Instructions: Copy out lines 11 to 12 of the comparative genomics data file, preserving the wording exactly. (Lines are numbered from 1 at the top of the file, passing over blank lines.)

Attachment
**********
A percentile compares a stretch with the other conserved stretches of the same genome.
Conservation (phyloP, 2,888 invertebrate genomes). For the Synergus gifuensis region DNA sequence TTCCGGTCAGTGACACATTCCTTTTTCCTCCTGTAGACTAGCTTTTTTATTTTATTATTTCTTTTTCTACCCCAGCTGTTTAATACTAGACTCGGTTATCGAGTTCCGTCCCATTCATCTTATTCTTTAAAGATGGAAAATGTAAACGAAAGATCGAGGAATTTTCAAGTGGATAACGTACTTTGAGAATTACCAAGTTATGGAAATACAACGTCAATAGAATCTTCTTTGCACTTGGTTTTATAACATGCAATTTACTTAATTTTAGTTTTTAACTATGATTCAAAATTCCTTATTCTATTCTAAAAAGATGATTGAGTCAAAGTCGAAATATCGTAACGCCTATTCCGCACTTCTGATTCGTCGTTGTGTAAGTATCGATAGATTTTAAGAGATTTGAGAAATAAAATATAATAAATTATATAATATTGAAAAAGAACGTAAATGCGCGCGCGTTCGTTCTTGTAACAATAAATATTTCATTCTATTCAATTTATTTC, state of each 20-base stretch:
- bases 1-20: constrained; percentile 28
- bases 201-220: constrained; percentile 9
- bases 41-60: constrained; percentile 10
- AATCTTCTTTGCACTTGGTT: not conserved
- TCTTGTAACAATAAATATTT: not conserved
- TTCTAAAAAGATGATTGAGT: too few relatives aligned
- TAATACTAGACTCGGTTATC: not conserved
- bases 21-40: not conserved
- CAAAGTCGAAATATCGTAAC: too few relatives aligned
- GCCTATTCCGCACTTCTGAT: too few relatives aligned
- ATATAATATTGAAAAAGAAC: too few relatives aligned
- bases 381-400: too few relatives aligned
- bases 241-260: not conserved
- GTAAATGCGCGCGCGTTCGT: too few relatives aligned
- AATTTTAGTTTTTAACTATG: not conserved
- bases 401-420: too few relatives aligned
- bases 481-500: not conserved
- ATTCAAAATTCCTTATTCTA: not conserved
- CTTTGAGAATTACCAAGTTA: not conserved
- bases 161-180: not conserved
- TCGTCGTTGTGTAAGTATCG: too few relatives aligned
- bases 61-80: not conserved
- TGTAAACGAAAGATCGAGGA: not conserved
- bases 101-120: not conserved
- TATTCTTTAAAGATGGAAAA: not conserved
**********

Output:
- CAAAGTCGAAATATCGTAAC: too few relatives aligned
- GCCTATTCCGCACTTCTGAT: too few relatives aligned